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Title: Fatherhood in the context of social disadvantage : constructions of fatherhood and attitudes towards parenting interventions of disadvantaged men in Scotland
Author: Maxwell, Karen J.
ISNI:       0000 0004 7223 6186
Awarding Body: University of Glasgow
Current Institution: University of Glasgow
Date of Award: 2018
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Background: Research on men’s constructions of fatherhood has proliferated over the last three decades, but most studies have focused on middle-class men. There is a need for more research exploring how disadvantaged men conceptualise good fatherhood and relate to changing societal ideals of fatherhood. In addition, parenting interventions are particularly targeted at disadvantaged parents but little is known about how disadvantaged fathers feel about being targeted, and how best to engage them. This study set out to explore disadvantaged UK men’s constructions of fatherhood and attitudes towards parenting interventions. The THRIVE trial taking place in Glasgow, evaluating two antenatal parenting interventions for vulnerable parents, offered an opportunity to investigate these issues. Methods: Thirty-six fathers or fathers-to-be (aged 15-51) were recruited through their partner’s participation in the THRIVE trial or through community organisations working with families in economically-deprived areas. Men participated in in-depth interviews, incorporating elements of repertory grids method. Interviews focused on the men’s upbringings, current circumstances, understandings of good fatherhood, and attitudes towards parenting interventions. Findings: Socially-disadvantaged men’s constructions of good fatherhood were complex and multi-faceted. Men drew on multiple discourses in constructing fathering identities which combined ideas about ‘involved’ fathering with more ‘traditional’ ideas around provision, protection and responsibility. In doing so, these men worked hard to align themselves with socially-acceptable discourses of good fatherhood, demonstrating their awareness of, and engagement with, societally-dominant discourses of modern-day fatherhood. Barriers to the men enacting their visions of good fatherhood centred around: the legacy of their upbringings; difficult relationships with partners and ex-partners; desire to demonstrate an acceptable masculinity; and their disadvantaged circumstances, including the instability of their lives and lack of work. The majority of these men displayed positive attitudes towards attending a parenting intervention. Factors affecting their intentions to attend included: desire to support their partner and feel involved in her pregnancy, perceiving benefits for themselves and their partners, and the belief that the interventions were relevant and appropriate to their needs. Potential barriers were: fear of public scrutiny, perceived lack of information, perceived lack of ‘need’, and notions of acceptable masculinity. Conclusions: Findings suggest that disadvantaged men held normative ideas about good fatherhood but that there were significant challenges facing them in living up to these ideals. Parenting interventions targeting disadvantaged fathers should therefore: capitalise on men’s excitement and commitment to partner and baby in the antenatal period; emphasize the relevance of content to the needs of disadvantaged men; and bear in mind potential barriers such as perceived lack of ‘need’, overcoming social anxieties, and notions of acceptable masculinity.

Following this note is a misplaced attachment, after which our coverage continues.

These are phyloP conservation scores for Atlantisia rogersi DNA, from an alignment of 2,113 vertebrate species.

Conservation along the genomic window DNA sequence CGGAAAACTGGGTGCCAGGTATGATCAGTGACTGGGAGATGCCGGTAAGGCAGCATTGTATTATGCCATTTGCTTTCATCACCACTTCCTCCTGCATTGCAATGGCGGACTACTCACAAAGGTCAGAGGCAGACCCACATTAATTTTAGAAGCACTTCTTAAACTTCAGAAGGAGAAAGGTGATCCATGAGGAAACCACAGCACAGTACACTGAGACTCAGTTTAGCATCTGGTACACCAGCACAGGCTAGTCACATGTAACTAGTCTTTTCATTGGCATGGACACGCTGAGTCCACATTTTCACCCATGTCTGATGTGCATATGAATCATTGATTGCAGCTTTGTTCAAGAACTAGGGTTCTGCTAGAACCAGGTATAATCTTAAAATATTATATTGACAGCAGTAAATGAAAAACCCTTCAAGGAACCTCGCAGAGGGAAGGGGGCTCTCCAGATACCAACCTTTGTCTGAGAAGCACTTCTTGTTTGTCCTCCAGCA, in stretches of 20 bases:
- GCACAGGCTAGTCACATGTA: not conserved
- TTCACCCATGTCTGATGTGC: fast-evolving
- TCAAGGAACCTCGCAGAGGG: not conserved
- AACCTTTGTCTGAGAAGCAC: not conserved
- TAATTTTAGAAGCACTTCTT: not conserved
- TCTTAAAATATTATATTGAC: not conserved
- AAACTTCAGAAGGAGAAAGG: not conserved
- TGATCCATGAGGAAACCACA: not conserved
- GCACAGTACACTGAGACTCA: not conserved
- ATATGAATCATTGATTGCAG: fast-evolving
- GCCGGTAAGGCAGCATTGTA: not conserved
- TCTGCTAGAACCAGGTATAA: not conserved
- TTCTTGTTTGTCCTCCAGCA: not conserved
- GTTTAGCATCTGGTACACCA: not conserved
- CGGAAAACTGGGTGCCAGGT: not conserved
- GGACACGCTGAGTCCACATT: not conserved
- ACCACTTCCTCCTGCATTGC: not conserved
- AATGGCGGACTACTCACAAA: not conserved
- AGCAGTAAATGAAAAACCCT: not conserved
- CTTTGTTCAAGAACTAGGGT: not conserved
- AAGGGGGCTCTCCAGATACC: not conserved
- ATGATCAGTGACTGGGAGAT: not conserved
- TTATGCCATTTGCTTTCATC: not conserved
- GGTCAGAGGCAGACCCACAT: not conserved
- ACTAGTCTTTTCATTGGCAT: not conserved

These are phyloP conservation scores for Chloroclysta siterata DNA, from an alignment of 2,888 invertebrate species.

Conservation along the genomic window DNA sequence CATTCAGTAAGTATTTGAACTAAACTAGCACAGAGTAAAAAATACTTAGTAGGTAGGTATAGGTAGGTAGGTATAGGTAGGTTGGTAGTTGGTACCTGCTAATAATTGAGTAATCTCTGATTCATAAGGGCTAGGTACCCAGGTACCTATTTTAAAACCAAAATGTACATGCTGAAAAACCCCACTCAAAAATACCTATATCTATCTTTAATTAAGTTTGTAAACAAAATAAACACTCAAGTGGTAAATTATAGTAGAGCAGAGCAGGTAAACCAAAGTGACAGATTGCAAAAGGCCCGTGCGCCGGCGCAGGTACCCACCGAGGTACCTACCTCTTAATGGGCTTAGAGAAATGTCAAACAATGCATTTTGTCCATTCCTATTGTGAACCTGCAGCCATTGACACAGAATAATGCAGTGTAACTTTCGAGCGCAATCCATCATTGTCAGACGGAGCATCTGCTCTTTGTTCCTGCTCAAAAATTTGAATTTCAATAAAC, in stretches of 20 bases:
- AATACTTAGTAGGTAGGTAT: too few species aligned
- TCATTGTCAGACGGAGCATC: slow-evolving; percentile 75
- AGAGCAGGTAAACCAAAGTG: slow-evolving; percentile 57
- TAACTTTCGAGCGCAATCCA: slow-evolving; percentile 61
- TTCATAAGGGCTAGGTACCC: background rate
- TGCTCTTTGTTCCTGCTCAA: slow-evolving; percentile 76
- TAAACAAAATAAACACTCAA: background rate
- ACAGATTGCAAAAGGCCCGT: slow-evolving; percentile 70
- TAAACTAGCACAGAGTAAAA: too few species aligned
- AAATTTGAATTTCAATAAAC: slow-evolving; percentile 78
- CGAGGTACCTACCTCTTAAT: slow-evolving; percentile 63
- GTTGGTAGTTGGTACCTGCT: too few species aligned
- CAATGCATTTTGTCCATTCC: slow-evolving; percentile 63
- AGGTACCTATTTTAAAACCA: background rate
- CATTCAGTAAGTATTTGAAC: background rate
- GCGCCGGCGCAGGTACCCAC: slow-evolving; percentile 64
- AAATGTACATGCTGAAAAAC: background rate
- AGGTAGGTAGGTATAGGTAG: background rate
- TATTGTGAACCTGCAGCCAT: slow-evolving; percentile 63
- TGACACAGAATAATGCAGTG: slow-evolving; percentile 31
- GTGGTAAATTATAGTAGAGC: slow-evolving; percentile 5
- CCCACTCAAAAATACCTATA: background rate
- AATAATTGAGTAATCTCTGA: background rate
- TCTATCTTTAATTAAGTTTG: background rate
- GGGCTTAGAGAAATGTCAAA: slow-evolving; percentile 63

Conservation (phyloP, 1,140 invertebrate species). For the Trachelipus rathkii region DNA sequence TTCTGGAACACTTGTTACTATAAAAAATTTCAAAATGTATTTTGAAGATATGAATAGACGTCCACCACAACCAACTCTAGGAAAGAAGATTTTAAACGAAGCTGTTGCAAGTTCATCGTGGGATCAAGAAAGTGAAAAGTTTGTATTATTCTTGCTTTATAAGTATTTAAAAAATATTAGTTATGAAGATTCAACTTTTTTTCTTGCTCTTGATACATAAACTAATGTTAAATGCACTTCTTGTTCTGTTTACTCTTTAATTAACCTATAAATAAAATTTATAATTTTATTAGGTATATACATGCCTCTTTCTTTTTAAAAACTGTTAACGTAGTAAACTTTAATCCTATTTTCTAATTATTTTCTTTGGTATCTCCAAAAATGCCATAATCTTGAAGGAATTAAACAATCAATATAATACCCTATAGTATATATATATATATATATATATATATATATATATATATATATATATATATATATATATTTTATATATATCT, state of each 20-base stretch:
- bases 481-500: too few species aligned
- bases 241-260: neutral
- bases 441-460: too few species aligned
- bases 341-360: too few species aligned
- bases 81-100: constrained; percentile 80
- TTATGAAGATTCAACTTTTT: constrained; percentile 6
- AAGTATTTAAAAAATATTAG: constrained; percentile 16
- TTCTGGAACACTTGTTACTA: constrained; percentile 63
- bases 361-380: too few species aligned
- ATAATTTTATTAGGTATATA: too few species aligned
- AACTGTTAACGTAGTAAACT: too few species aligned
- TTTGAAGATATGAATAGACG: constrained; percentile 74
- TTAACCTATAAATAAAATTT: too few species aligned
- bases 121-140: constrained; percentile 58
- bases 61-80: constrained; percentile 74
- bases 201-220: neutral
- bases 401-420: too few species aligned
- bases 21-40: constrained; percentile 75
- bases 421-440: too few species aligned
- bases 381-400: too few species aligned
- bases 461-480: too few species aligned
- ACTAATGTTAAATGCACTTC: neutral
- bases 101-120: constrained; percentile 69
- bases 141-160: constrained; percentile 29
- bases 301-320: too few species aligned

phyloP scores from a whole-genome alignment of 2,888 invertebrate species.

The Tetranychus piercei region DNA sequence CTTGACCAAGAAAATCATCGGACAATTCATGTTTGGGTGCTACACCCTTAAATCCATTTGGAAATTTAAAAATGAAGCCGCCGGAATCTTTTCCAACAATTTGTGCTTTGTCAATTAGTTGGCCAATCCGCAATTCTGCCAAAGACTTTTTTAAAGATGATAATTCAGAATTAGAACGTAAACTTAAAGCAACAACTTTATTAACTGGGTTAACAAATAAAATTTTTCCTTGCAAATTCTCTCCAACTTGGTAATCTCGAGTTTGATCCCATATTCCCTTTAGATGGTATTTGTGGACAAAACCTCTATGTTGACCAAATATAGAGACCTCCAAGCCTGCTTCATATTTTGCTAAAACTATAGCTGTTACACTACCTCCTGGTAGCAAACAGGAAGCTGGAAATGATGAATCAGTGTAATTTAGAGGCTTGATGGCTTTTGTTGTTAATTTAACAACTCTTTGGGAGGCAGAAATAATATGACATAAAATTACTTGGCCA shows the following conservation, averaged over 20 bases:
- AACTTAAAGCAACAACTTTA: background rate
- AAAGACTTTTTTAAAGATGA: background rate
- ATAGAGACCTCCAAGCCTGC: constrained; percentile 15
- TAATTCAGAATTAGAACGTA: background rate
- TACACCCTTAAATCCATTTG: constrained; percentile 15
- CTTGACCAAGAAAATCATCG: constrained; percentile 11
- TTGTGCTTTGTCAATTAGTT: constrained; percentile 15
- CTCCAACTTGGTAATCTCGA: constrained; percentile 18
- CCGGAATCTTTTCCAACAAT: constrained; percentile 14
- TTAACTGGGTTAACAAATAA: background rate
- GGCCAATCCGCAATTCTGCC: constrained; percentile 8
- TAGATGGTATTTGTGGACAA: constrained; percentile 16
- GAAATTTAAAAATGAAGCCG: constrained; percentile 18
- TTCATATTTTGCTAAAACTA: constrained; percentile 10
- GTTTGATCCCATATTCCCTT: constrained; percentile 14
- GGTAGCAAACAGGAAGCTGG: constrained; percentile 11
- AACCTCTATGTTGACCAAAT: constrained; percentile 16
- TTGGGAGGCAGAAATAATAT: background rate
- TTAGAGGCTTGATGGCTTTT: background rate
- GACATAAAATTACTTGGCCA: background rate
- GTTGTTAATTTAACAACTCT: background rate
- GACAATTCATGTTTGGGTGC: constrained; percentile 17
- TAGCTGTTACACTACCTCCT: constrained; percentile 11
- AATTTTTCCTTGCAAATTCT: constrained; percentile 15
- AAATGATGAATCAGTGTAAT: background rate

Supervisor: Not available Sponsor: Not available
Qualification Name: Thesis (Ph.D.) Qualification Level: Doctoral
EThOS ID:  DOI: Not available
Keywords: BF Psychology ; H Social Sciences (General) ; HM Sociology ; HQ The family. Marriage. Woman